This thesis solves a systems-engineering problem of quantifying what amount of integration is reasonable, prior to initiating a project to develop an integrated system. Systems-integration is a later engineering activity, most difficult to perform, often a large consumer of resources, and can be responsible for project failure. Recognizing the problem of „how much integration to pursue., proactively supports early engineering management decisions to avoid downstream problems associated with excessive integration. These decisions impact not only system development, but future manufacturing, cost and operational risk. A solution to the problem captures the essence of integration difficulty in a single new metric. This metric addresses primary factors attributable to integration with the goal of successfully achieving downstream systems integration convergence defined as integrability.
This thesis will: (1) evaluate general methods used in measuring the impact of integration on various projects, (2) establish a new integration metric and technique capturing the salient factors that make systems-integration difficult, (3) apply the integration metric to real-world examples to demonstrate the utility of the metric, and (4) provide conclusions and recommendations for future research.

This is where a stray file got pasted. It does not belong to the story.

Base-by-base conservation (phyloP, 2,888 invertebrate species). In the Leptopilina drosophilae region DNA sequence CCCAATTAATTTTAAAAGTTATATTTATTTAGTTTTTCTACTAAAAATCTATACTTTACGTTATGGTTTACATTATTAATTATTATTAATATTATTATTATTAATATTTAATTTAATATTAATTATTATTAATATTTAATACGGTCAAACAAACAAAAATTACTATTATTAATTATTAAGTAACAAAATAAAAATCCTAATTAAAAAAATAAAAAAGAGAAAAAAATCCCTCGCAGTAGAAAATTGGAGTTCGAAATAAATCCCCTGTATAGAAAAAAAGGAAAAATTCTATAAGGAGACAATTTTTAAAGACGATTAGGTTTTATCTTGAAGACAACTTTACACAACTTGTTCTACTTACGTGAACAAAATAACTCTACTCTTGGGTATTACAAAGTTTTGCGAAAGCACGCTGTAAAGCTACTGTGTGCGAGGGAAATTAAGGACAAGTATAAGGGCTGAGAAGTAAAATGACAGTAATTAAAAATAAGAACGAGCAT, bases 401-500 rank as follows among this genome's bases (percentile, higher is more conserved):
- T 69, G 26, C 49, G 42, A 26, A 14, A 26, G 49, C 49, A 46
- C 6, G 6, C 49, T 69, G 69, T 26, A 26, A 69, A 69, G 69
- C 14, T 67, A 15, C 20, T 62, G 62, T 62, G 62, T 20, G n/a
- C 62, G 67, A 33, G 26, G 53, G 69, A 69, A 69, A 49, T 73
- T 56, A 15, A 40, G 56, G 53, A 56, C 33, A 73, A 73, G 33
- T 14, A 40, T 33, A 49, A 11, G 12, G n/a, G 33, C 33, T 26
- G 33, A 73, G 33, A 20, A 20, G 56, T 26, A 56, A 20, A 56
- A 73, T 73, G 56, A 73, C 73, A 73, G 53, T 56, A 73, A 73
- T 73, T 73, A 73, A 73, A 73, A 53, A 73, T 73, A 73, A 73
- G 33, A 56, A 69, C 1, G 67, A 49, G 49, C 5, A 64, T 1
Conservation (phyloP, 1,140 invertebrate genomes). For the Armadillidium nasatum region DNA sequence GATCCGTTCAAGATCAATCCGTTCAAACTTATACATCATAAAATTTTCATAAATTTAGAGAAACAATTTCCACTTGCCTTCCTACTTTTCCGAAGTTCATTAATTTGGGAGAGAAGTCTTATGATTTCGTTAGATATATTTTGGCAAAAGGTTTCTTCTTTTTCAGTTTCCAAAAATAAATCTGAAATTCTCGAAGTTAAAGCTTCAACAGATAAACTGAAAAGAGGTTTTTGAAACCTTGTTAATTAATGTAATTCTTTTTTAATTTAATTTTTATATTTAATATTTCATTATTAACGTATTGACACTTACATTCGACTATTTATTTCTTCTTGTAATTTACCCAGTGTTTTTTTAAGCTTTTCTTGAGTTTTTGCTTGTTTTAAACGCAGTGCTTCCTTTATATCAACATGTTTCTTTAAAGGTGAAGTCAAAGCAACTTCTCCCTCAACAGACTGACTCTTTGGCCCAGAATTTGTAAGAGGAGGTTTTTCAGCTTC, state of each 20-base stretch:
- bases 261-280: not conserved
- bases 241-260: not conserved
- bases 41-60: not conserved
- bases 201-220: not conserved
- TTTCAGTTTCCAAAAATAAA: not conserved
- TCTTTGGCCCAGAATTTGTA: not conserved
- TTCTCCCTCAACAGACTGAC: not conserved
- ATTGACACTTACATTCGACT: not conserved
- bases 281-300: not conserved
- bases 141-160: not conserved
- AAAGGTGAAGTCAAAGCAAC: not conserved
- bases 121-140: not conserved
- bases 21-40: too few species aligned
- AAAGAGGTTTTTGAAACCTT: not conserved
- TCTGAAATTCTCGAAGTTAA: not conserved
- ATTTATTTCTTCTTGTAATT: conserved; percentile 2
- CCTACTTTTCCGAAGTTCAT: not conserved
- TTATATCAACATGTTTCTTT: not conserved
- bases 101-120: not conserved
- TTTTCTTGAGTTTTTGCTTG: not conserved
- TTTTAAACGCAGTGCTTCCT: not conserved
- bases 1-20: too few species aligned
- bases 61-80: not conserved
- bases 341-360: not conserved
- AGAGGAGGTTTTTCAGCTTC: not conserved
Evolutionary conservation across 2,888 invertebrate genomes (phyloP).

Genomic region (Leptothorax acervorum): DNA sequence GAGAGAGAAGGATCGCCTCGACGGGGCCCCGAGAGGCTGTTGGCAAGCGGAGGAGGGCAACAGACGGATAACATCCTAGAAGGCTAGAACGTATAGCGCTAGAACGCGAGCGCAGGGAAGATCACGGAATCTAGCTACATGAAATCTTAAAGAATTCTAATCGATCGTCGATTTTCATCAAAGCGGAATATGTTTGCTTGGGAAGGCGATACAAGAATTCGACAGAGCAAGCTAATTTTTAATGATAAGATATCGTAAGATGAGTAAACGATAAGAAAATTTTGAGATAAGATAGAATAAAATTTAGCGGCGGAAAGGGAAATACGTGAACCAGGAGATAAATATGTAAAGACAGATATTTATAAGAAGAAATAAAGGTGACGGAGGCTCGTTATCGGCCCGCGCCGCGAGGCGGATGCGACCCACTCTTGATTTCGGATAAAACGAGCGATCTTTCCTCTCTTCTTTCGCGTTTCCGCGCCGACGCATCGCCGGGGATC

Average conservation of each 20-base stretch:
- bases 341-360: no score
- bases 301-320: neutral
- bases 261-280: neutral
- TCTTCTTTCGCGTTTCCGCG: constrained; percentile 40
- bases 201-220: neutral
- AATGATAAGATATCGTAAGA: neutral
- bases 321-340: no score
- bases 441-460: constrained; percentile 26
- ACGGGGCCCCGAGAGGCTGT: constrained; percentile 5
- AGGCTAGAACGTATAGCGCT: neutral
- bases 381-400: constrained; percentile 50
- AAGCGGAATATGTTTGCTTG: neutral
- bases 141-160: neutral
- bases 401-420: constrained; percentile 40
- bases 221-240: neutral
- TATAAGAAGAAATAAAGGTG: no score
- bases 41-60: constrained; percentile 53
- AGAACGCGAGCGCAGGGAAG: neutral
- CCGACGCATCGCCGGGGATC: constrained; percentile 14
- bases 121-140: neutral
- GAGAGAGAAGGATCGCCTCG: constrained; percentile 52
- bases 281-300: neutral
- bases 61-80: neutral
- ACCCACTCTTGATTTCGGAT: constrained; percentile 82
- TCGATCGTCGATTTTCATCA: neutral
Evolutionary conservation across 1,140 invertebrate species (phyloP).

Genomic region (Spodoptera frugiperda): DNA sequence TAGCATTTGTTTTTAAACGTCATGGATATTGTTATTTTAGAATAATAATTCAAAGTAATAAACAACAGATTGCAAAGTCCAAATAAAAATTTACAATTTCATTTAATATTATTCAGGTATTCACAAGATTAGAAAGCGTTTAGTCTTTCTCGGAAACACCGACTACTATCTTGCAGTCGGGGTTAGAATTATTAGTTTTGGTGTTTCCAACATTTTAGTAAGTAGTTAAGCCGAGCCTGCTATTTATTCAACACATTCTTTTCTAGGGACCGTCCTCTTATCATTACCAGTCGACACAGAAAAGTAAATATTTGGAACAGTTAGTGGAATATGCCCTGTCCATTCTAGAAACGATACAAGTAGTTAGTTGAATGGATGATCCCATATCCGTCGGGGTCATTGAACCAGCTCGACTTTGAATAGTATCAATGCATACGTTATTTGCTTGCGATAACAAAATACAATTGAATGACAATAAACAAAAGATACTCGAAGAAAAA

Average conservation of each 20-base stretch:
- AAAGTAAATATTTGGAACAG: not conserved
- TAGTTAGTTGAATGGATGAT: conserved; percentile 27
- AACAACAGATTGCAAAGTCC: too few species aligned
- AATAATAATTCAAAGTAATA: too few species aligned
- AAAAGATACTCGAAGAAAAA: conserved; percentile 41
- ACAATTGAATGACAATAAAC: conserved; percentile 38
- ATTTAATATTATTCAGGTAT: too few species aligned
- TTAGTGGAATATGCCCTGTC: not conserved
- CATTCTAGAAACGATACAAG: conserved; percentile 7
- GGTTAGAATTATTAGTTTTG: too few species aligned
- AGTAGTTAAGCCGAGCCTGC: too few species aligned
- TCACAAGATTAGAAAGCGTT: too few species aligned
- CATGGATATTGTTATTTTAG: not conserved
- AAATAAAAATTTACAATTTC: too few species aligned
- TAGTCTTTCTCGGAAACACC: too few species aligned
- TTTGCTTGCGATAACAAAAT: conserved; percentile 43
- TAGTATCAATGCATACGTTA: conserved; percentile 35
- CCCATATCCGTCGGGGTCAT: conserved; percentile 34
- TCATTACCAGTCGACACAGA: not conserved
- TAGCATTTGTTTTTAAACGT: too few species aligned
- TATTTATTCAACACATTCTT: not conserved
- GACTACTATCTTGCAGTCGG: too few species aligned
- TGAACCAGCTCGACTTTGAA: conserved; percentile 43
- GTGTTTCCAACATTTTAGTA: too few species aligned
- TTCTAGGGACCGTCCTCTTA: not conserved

|Commitee:||Duffey, Michael R., Hybertson, Duane W., Murphree, E. Lile, Stankosky, Michael A.|
|School:||The George Washington University|
|Department:||Engineering Mgt and Systems Engineering|
|School Location:||United States -- District of Columbia|
|Source:||DAI-B 72/10, Dissertation Abstracts International|
|Subjects:||Engineering, Systems science|
|Keywords:||Complex systems, Integration metrics, Modularity, System of systems, Systems engineering, Systems integration|
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